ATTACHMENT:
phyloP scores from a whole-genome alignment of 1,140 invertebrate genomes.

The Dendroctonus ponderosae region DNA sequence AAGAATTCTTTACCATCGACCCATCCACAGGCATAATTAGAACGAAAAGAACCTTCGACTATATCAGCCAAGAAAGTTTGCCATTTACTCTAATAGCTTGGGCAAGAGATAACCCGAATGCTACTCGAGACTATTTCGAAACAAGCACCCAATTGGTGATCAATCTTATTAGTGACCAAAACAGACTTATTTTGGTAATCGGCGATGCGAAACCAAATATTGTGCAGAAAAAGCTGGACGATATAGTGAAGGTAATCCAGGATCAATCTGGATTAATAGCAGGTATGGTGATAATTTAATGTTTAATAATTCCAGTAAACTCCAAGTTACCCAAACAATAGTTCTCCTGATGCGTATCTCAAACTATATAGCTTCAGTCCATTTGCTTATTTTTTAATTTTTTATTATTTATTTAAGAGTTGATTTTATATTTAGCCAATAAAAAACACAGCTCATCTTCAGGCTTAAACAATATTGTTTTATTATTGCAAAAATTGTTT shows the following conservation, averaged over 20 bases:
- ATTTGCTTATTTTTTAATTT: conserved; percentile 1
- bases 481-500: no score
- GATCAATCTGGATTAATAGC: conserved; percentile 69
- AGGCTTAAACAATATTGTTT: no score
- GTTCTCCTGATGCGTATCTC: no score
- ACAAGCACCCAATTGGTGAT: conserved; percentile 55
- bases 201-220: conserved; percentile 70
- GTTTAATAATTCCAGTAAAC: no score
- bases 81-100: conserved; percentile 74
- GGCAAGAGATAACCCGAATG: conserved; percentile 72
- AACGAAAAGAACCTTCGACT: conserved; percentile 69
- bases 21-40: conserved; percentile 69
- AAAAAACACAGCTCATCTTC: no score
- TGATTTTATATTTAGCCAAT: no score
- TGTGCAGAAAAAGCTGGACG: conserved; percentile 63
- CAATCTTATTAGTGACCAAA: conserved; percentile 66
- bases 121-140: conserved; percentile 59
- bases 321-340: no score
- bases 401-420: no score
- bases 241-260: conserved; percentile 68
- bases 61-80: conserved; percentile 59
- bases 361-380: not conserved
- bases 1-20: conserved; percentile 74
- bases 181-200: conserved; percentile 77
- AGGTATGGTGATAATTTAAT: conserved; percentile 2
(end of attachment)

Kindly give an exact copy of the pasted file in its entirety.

phyloP scores from a whole-genome alignment of 1,140 invertebrate genomes.

The Dendroctonus ponderosae region DNA sequence AAGAATTCTTTACCATCGACCCATCCACAGGCATAATTAGAACGAAAAGAACCTTCGACTATATCAGCCAAGAAAGTTTGCCATTTACTCTAATAGCTTGGGCAAGAGATAACCCGAATGCTACTCGAGACTATTTCGAAACAAGCACCCAATTGGTGATCAATCTTATTAGTGACCAAAACAGACTTATTTTGGTAATCGGCGATGCGAAACCAAATATTGTGCAGAAAAAGCTGGACGATATAGTGAAGGTAATCCAGGATCAATCTGGATTAATAGCAGGTATGGTGATAATTTAATGTTTAATAATTCCAGTAAACTCCAAGTTACCCAAACAATAGTTCTCCTGATGCGTATCTCAAACTATATAGCTTCAGTCCATTTGCTTATTTTTTAATTTTTTATTATTTATTTAAGAGTTGATTTTATATTTAGCCAATAAAAAACACAGCTCATCTTCAGGCTTAAACAATATTGTTTTATTATTGCAAAAATTGTTT shows the following conservation, averaged over 20 bases:
- ATTTGCTTATTTTTTAATTT: conserved; percentile 1
- bases 481-500: no score
- GATCAATCTGGATTAATAGC: conserved; percentile 69
- AGGCTTAAACAATATTGTTT: no score
- GTTCTCCTGATGCGTATCTC: no score
- ACAAGCACCCAATTGGTGAT: conserved; percentile 55
- bases 201-220: conserved; percentile 70
- GTTTAATAATTCCAGTAAAC: no score
- bases 81-100: conserved; percentile 74
- GGCAAGAGATAACCCGAATG: conserved; percentile 72
- AACGAAAAGAACCTTCGACT: conserved; percentile 69
- bases 21-40: conserved; percentile 69
- AAAAAACACAGCTCATCTTC: no score
- TGATTTTATATTTAGCCAAT: no score
- TGTGCAGAAAAAGCTGGACG: conserved; percentile 63
- CAATCTTATTAGTGACCAAA: conserved; percentile 66
- bases 121-140: conserved; percentile 59
- bases 321-340: no score
- bases 401-420: no score
- bases 241-260: conserved; percentile 68
- bases 61-80: conserved; percentile 59
- bases 361-380: not conserved
- bases 1-20: conserved; percentile 74
- bases 181-200: conserved; percentile 77
- AGGTATGGTGATAATTTAAT: conserved; percentile 2